“As we read the Fullerton and Younger decisions, they support the proposition that the approval of a project by a public agency may be subject to CEQA review even though it is conditioned on the outcome of the vote of the electorate.” (Citizens for Responsible Government v. City of Albany (1997) 56 Cal.App.4th 1199, 1218, 66 Cal.Rptr.2d 102.) “As stated in Guidelines section 15352, subdivision (a), the pertinent question is whether the public agency ‘commits [itself] to a definite course of action․’ The holdings of the decisions necessarily imply that a public agency may make such a commitment even though its decision is contingent upon a later vote by an affected district.” (Ibid.)
In the instant case, City relies heavily upon Lee v. City of Lompoc (1993) 14 Cal.App.4th 1515, 18 Cal.Rptr.2d 389; Lee itself relied heavily upon Stein. In Lee, the City of Lompoc actually prepared and certified an EIR for a project to amend the general plan and zoning ordinance to permit development of a shopping center; after the city council deadlocked on the issue of approval of the proposed land use amendments, the council decided to resolve the impasse by submitting the issue to the voters as a ballot measure; after the electorate voted to adopt the proposed land use amendments, citizens filed a petition for writ of mandate asserting inadequacies in the EIR and seeking to set aside the certification of the EIR as well as the special election; the trial court denied the petition, and the court of appeal affirmed. Yet, neither the trial court nor the appellate court ever addressed the issue of the adequacy of the EIR, or even found the EIR to be deficient under CEQA; rather, the trial court and the court of appeal instead decided the issue that CEQA did not apply to a city council's decision to call for a special election to amend land use ordinances, but CEQA would apply to the ultimate development project after the zoning changes had been made.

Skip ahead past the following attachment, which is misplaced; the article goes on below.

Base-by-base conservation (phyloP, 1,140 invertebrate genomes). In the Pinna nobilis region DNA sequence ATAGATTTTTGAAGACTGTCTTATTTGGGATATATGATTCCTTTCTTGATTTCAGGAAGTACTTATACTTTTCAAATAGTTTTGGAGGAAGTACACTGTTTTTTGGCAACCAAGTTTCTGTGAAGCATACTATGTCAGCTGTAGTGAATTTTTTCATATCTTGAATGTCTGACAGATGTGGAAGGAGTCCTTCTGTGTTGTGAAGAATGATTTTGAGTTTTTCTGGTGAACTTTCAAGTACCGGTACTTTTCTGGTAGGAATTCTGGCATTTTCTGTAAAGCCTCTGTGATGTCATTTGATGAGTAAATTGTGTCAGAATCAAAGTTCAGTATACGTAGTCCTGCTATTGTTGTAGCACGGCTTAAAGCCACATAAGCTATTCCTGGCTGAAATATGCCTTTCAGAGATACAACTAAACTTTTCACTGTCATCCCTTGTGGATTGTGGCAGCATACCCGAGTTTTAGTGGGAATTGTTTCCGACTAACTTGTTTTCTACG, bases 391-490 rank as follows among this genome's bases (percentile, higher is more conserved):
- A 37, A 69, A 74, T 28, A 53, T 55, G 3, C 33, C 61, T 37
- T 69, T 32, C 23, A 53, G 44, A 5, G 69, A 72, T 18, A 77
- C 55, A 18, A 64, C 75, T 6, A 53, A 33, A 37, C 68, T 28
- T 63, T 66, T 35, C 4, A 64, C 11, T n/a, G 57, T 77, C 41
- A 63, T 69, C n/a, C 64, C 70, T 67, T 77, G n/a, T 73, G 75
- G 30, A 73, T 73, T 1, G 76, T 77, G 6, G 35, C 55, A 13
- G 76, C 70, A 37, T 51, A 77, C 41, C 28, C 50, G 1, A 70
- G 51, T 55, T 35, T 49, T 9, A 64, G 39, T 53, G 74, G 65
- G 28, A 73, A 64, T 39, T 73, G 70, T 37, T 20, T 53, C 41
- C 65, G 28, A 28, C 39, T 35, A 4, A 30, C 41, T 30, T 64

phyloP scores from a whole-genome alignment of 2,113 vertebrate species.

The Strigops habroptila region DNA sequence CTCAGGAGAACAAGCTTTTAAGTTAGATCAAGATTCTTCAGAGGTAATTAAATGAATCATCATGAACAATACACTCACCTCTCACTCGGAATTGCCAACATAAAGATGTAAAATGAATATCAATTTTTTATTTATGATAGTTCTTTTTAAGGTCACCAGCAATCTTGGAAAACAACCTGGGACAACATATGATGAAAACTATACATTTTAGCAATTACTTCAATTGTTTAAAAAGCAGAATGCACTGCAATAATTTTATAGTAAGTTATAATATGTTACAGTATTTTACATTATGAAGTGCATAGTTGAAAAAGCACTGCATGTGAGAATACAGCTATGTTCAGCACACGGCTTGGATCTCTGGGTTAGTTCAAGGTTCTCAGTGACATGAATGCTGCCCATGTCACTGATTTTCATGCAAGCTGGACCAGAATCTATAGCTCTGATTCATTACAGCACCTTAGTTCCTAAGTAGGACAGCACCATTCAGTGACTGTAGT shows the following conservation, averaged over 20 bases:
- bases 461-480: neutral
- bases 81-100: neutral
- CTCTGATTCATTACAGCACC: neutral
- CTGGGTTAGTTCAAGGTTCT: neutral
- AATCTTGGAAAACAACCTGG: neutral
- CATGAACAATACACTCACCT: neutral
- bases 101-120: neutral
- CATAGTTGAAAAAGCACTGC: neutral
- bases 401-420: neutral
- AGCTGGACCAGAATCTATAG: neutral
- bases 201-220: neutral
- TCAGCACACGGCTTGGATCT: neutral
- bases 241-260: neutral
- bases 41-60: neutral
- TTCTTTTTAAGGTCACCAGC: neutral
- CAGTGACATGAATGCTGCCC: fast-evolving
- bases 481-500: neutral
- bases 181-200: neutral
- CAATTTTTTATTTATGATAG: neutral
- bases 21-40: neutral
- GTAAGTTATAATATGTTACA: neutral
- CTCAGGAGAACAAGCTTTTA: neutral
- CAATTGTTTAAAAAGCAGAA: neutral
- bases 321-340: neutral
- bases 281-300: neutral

Lee extended Stein by interpreting the ballot exception in Guidelines section 15378, subdivision (b)(3), to apply to ballot measures initiated by council referral as well as to those measures initiated by citizen petition, on the ground that the guideline “does not distinguish between ballot measures initiated by petition and those initiated by council referral.” (14 Cal.App.4th at p. 1523, 18 Cal.Rptr.2d 389.) 10